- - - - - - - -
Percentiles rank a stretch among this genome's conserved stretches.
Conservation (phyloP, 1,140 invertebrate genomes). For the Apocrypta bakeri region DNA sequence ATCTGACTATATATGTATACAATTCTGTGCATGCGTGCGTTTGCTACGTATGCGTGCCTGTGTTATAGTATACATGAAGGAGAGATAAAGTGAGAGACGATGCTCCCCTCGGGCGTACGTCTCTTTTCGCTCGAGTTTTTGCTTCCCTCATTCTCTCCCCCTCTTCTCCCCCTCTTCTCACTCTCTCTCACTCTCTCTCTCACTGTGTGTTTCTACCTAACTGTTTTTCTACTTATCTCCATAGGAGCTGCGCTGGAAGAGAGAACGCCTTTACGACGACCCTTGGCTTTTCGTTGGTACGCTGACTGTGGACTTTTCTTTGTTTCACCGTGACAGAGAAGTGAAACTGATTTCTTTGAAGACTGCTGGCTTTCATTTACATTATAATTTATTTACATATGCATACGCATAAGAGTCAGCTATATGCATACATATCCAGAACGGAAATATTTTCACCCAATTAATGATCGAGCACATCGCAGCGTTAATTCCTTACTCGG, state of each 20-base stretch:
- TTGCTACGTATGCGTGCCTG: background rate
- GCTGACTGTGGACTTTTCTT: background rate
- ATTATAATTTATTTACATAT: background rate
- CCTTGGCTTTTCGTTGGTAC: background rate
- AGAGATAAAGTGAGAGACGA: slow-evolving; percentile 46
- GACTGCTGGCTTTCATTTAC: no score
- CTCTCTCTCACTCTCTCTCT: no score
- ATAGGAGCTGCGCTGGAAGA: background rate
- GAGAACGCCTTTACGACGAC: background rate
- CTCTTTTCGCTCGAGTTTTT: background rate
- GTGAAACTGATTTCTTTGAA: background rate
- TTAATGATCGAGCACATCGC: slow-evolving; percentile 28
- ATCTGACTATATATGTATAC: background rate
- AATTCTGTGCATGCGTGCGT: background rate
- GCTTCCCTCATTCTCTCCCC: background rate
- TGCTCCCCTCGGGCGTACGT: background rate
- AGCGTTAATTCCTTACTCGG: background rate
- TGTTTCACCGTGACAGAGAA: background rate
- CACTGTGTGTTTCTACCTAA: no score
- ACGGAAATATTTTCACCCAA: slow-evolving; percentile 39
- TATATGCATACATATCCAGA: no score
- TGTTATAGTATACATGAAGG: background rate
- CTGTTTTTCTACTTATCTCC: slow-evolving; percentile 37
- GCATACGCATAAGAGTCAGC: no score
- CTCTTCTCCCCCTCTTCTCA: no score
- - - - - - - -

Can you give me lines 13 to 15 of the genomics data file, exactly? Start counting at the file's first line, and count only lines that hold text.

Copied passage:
- GTGAAACTGATTTCTTTGAA: background rate
- TTAATGATCGAGCACATCGC: slow-evolving; percentile 28
- ATCTGACTATATATGTATAC: background rate